In 2009, to commemorate the retirement of their legendary test driver Valentino Balboni, Lamborghini released the only RWD vehicle in its lineup in over a decade, the Gallardo 550-2. Designed to Balboni’s exacting specifications, this special Gallardo was designated by subtle stripes, a gold and white one on the exterior and white on the interior. It also featured two badges a subtle 550-2 one mounted low on the side sills, and an aluminium one on the interior that bore its namesake’s signature and the production number of the car, _/250. This special edition was a roaring success and was named Top Gear’s Car of the Year in 2009.
Just like it’s predecessor this generation Gallardo had a Superleggera iteration. True to its name this Superleggera also utilised carbon fibre to reduce the weight by 70kg to 1340 kg, making it the lightest road-going Lamborghini on offer at that point. The 5.2 L V10 got a power upgrade bringing its output to 562hp, signified by the name change to LP 570-4. Weight-saving measures and power bumps brought the already low 0-62mph time to just 3.2 seconds. The Superleggera was the sweet spot for those who were looking for a track car that was manageable on the road.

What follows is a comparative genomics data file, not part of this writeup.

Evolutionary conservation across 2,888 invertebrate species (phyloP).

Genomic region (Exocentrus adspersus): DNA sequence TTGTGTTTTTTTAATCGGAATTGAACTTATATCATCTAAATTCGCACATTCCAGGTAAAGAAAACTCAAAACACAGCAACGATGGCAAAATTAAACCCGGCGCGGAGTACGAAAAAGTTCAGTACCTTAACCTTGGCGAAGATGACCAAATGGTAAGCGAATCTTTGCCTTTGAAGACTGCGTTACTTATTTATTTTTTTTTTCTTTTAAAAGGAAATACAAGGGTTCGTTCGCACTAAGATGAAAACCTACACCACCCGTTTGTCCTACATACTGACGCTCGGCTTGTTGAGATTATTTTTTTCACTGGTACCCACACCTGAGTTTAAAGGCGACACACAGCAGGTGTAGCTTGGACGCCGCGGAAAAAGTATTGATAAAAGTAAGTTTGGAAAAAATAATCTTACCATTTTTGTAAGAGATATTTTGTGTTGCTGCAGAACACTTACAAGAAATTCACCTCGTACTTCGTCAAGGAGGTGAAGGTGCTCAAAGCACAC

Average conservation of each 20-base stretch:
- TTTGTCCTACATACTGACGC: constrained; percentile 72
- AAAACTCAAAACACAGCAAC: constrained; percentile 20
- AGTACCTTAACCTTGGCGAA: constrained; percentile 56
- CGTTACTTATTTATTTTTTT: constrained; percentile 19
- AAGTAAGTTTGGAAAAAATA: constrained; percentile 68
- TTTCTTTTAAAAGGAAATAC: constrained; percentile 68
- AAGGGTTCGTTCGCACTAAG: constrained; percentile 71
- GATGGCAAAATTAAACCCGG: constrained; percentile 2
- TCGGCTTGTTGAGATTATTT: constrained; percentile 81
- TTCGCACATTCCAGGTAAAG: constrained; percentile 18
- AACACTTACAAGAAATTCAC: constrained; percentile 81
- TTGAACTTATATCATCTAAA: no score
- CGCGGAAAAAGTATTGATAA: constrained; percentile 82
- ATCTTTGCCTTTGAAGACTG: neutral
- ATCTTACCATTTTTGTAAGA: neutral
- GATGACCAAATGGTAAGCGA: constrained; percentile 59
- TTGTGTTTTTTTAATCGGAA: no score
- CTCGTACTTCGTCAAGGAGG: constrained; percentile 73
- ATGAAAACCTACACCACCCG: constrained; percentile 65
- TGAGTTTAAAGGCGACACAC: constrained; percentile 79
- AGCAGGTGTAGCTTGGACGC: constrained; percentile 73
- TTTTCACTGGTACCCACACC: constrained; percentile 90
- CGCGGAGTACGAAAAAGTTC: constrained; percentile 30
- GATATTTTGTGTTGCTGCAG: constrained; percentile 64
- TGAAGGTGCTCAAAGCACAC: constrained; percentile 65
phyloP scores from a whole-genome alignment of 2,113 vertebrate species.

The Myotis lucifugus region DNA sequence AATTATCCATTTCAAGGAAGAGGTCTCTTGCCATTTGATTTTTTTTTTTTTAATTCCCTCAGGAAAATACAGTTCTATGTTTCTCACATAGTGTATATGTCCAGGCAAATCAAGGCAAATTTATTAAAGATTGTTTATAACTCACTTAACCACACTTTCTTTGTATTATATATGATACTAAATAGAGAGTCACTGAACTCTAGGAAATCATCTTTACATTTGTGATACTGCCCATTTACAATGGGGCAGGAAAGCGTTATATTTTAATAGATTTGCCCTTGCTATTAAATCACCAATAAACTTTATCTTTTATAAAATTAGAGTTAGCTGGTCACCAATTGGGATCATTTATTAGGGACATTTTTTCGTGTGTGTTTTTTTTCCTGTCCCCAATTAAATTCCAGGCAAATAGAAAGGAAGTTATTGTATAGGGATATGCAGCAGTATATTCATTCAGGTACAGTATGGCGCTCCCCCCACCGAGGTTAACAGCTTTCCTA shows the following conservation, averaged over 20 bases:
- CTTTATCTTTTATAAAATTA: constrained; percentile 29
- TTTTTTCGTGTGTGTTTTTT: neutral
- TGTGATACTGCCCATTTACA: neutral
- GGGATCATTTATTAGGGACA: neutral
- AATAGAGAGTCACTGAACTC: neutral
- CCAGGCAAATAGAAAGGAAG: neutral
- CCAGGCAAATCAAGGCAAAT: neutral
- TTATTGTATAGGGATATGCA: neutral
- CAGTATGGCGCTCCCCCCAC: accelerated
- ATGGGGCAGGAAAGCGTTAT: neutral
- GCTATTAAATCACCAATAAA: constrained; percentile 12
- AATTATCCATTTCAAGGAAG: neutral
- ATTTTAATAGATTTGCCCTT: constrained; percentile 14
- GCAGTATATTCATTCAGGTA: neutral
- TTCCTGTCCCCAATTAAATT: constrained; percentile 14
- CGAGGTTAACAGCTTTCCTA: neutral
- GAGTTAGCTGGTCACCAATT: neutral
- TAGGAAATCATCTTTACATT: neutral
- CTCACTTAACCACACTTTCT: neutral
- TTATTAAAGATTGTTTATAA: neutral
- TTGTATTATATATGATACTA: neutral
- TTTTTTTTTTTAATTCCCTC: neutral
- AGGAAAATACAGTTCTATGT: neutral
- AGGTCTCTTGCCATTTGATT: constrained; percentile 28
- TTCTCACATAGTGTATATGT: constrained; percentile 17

Next on the special edition timeline came the LP 570-4 Spyder Performante, the convertible answer to the Superleggera. In 2011 the SP was released and as is usual with convertibles, it was heavier than its coupe counterpart. Despite the additional weight the Spyder Performante still had a 0-62 of 3.9 seconds and a top speed of 202 mph.
In 2011 the Gallardo line took a break from upward trending performance numbers and focused on economy instead. The LP 550-2 Coupe was the low-end offering in the model line and was distinguished by black side skirts and 550-2 badging. As the “2” in the name suggests, this model was 2 wheel, specifically rear wheel, drive. It came with the suspension tuning borrowed from the Balboni edition and a 6-speed manual transmission. The e-gear option was also available but at cost.
2013 marked the end of the line for the Gallardo. It’s 10 year production run was so prolific, that at the time it was the company’s best-selling car ever. As the old adage goes, use it or lose it, so when looking for a Gallardo you’re better off finding one that had a comfortable number of miles added each year. On the mileage front, some cars may have had their speedo’s wound back. Because of their popularity and relatively low price point many were used as track day cars so if the miles seem suspiciously low check for tell-tale signs of use like feathered tires, worn brakes, gravel stuck in body panel gaps, and wear and tear on the Alcántara of the interior, in particular the steering wheel which will appear shiny. In pre-2005 models check for a cracked front bumper as there wasn’t a front lift option, and in post-2005 check that the front lift system fitted works. At the end of the day, this baby bull is sure to put a smile on your face and with the same footprint as a Ford Focus, the Gallardo is an unbeatably usable sports car. Add a design that could have come out of the studio yesterday and you have a truly winning formula.